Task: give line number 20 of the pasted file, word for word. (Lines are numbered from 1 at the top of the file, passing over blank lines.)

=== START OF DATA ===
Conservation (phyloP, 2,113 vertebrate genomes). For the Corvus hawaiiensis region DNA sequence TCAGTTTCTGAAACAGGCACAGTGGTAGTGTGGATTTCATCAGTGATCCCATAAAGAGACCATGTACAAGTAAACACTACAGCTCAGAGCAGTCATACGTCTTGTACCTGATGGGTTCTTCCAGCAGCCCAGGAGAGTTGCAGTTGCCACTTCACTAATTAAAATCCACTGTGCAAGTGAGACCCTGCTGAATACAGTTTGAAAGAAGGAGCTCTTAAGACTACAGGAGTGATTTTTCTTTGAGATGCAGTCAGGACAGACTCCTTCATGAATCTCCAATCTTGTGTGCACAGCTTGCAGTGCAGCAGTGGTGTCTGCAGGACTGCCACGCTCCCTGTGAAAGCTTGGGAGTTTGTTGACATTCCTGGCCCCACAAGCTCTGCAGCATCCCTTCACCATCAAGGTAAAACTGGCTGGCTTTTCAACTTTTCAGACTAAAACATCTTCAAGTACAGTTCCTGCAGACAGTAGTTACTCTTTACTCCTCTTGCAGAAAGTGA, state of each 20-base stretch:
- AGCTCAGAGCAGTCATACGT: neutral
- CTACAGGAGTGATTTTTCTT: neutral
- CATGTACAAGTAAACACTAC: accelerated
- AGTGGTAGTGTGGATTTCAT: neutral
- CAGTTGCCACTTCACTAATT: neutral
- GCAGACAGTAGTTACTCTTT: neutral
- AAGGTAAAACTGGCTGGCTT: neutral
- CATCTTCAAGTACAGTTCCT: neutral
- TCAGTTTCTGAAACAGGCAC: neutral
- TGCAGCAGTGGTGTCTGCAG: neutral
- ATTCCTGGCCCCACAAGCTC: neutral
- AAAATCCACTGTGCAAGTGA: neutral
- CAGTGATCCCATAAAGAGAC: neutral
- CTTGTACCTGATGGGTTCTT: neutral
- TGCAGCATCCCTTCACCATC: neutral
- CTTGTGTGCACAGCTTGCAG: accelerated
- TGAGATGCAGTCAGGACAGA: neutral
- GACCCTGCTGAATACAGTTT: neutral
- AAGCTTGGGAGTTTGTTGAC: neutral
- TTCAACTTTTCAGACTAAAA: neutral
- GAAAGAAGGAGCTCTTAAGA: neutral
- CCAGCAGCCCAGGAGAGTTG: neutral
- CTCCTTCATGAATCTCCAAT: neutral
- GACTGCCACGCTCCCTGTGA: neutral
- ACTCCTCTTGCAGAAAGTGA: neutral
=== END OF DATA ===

- AAGCTTGGGAGTTTGTTGAC: neutral